Wabash contributed most meaningfully to the Fund’s returns. The share price increase of over 20% was one factor, but also volatility was our friend here. We were able to take advantage of a sharp price decline in early November and we more than doubled our position prior to a significant rebound over the last two months of the year (refer to our article What we do when another of our holding plummets on release of earnings). Further, we note that due to subsequent ongoing price strength its position size caused breaches of our diversification rules, so post year end we trimmed our position a little (however it still remains around 5% of the Fund).
The next two top contributors ended up being short term holdings. This is disappointing in some respects, as our preference is to hold for the long term. There was a sharp rise in the share price of Urban Outfitters after the release of its quarterly result in October, to the point whereby the rules allowed a “discretionary sell”. As we were concerned the price encapsulated lofty expectations that the business may fail to deliver, we ended up only holding it for around six weeks before realising a gain of more than 30%. Interestingly, the price has now (as at late January) reverted to an interesting level below our original purchase price, so it may well re-enter the portfolio. Monadelphous was sold in two tranches, the first to address portfolio diversification (as it became too prominent in the portfolio) and then after it reported results which, upon our analysis and rules, required divestiture.
It seems the market viewed American Public Education as one business set to reap benefits from Trump’s policies. The share price was decimated after it reported third quarter results in early November, but then rebounded to above its prior level within two days and went on to finish the year up another 16%. With our updated analysis and rules indicating a “hold” we rode out the volatility to the Fund’s benefit.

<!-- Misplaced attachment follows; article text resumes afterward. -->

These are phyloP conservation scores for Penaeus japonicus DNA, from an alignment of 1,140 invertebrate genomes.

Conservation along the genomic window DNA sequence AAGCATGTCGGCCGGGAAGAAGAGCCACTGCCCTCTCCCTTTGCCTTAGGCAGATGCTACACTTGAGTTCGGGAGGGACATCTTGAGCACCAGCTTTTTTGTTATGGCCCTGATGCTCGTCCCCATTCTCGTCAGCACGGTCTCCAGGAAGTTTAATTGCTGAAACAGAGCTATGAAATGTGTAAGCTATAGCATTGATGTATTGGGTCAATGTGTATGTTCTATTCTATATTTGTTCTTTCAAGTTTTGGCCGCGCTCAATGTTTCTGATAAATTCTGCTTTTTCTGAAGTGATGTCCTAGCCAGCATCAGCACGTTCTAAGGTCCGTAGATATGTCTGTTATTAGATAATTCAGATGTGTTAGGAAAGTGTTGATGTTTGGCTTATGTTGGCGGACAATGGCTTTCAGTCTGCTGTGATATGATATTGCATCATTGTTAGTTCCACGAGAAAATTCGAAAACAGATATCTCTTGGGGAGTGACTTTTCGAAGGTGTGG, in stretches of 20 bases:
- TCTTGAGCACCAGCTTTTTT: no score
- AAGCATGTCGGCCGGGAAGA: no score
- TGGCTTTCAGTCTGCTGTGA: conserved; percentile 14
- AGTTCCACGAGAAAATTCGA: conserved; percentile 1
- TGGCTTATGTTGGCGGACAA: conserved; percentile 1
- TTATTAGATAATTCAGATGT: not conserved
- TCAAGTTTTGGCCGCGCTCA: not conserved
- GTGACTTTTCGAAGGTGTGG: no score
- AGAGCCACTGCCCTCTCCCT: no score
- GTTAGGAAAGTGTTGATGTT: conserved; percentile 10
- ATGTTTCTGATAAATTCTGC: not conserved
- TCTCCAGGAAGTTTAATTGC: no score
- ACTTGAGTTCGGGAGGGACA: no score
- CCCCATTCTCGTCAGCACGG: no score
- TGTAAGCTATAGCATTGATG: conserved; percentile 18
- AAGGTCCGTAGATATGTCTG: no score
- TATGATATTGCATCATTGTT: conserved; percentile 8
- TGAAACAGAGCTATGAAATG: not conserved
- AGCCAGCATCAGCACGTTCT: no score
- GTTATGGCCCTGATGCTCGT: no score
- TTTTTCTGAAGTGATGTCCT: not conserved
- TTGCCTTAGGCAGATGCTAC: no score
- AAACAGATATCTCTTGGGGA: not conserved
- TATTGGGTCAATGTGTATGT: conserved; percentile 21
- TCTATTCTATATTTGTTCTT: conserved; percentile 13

We continue to hold Transcontinental (a Canadian media, publishing and packaging company) and American Railcar Industries, a designer, manufacturer and fleet manager of railcars.
Our position in retailers hit us hard.
We purchased Vera Bradley in two tranches (early October and early November) and in both cases we are substantially underwater. This is a business which has experienced declining fundamentals over the last three to four years. However, it is cheap, it has no debt and its lease obligations are, in our view – so far manageable (although we are waiting for the next annual report which is expected in late March to provide further disclosure in relation to the lease obligations). We hope that with the benefit of a longer period of hindsight we will look back at this from a happier light and simply acknowledge that we can rarely pick the most ideal point of entry.
Debenhams was a disappointment. This business has featured in our June and September reports, and here we are again. We sold our remaining position in mid-October. In local currency terms, we lost around 25% of the capital we invested (and with the marked decline in the British pound, we fared quite a bit worse in AUD terms). What went wrong? As we hypothesized in the September quarterly review we think we failed to adequately consider “hidden” leverage associated with its long term lease liabilities.
A highly leveraged business that experiences a marked decline in fundamentals is a dangerous proposition, and this was reinforced to us via this experience. As we mentioned in our September report, we have now created new rules to become more discerning around investing in capital intensive business operations with hidden financial leverage (off balance sheet liabilities where assets are leased, rather than owned). As a result, we are less likely than otherwise to hold positions in retail companies and airlines.
GameStop released results which according to our analysis revealed deteriorating financial strength, and therefore it was a position with an increased level of risk. In circumstances like these, our experience suggests we are best to minimise risk, sell the position and accept a short term loss. At least we have an ancillary benefit of offsetting some short term capital gains.